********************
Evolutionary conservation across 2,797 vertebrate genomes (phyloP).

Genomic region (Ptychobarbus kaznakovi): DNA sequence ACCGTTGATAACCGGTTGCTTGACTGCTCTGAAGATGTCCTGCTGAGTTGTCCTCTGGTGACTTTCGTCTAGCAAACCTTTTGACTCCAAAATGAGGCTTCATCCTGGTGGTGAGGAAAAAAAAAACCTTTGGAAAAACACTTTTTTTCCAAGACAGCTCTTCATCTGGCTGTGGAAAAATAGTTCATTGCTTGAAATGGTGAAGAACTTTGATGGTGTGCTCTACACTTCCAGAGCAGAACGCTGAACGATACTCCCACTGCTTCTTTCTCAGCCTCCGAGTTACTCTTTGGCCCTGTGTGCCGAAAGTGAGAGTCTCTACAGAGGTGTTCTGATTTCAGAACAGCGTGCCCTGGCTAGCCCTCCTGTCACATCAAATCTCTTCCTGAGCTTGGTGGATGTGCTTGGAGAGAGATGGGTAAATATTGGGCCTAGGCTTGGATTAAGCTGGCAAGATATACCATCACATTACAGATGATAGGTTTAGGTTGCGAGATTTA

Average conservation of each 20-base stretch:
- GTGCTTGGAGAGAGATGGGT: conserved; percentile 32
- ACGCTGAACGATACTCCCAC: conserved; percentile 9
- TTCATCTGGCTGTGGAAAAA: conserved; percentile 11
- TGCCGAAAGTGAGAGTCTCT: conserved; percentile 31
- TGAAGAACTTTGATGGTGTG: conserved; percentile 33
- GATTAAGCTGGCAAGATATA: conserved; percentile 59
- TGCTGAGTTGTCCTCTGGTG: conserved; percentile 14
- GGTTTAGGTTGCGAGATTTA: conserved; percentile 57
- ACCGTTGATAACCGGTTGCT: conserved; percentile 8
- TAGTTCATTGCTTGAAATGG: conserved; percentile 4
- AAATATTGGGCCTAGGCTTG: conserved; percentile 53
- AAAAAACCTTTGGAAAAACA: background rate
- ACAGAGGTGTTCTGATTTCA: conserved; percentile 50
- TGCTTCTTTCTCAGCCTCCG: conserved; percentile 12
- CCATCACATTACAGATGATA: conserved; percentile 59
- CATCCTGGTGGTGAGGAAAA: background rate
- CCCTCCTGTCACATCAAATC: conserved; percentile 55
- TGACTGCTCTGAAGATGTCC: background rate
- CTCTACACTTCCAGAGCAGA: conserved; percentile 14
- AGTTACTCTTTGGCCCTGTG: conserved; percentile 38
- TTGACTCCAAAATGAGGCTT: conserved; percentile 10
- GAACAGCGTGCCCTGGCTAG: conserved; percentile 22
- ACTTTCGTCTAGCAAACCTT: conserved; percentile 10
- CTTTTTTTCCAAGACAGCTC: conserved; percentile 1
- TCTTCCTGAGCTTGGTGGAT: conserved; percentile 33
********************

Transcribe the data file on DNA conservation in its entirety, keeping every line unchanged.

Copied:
Evolutionary conservation across 2,797 vertebrate genomes (phyloP).

Genomic region (Ptychobarbus kaznakovi): DNA sequence ACCGTTGATAACCGGTTGCTTGACTGCTCTGAAGATGTCCTGCTGAGTTGTCCTCTGGTGACTTTCGTCTAGCAAACCTTTTGACTCCAAAATGAGGCTTCATCCTGGTGGTGAGGAAAAAAAAAACCTTTGGAAAAACACTTTTTTTCCAAGACAGCTCTTCATCTGGCTGTGGAAAAATAGTTCATTGCTTGAAATGGTGAAGAACTTTGATGGTGTGCTCTACACTTCCAGAGCAGAACGCTGAACGATACTCCCACTGCTTCTTTCTCAGCCTCCGAGTTACTCTTTGGCCCTGTGTGCCGAAAGTGAGAGTCTCTACAGAGGTGTTCTGATTTCAGAACAGCGTGCCCTGGCTAGCCCTCCTGTCACATCAAATCTCTTCCTGAGCTTGGTGGATGTGCTTGGAGAGAGATGGGTAAATATTGGGCCTAGGCTTGGATTAAGCTGGCAAGATATACCATCACATTACAGATGATAGGTTTAGGTTGCGAGATTTA

Average conservation of each 20-base stretch:
- GTGCTTGGAGAGAGATGGGT: conserved; percentile 32
- ACGCTGAACGATACTCCCAC: conserved; percentile 9
- TTCATCTGGCTGTGGAAAAA: conserved; percentile 11
- TGCCGAAAGTGAGAGTCTCT: conserved; percentile 31
- TGAAGAACTTTGATGGTGTG: conserved; percentile 33
- GATTAAGCTGGCAAGATATA: conserved; percentile 59
- TGCTGAGTTGTCCTCTGGTG: conserved; percentile 14
- GGTTTAGGTTGCGAGATTTA: conserved; percentile 57
- ACCGTTGATAACCGGTTGCT: conserved; percentile 8
- TAGTTCATTGCTTGAAATGG: conserved; percentile 4
- AAATATTGGGCCTAGGCTTG: conserved; percentile 53
- AAAAAACCTTTGGAAAAACA: background rate
- ACAGAGGTGTTCTGATTTCA: conserved; percentile 50
- TGCTTCTTTCTCAGCCTCCG: conserved; percentile 12
- CCATCACATTACAGATGATA: conserved; percentile 59
- CATCCTGGTGGTGAGGAAAA: background rate
- CCCTCCTGTCACATCAAATC: conserved; percentile 55
- TGACTGCTCTGAAGATGTCC: background rate
- CTCTACACTTCCAGAGCAGA: conserved; percentile 14
- AGTTACTCTTTGGCCCTGTG: conserved; percentile 38
- TTGACTCCAAAATGAGGCTT: conserved; percentile 10
- GAACAGCGTGCCCTGGCTAG: conserved; percentile 22
- ACTTTCGTCTAGCAAACCTT: conserved; percentile 10
- CTTTTTTTCCAAGACAGCTC: conserved; percentile 1
- TCTTCCTGAGCTTGGTGGAT: conserved; percentile 33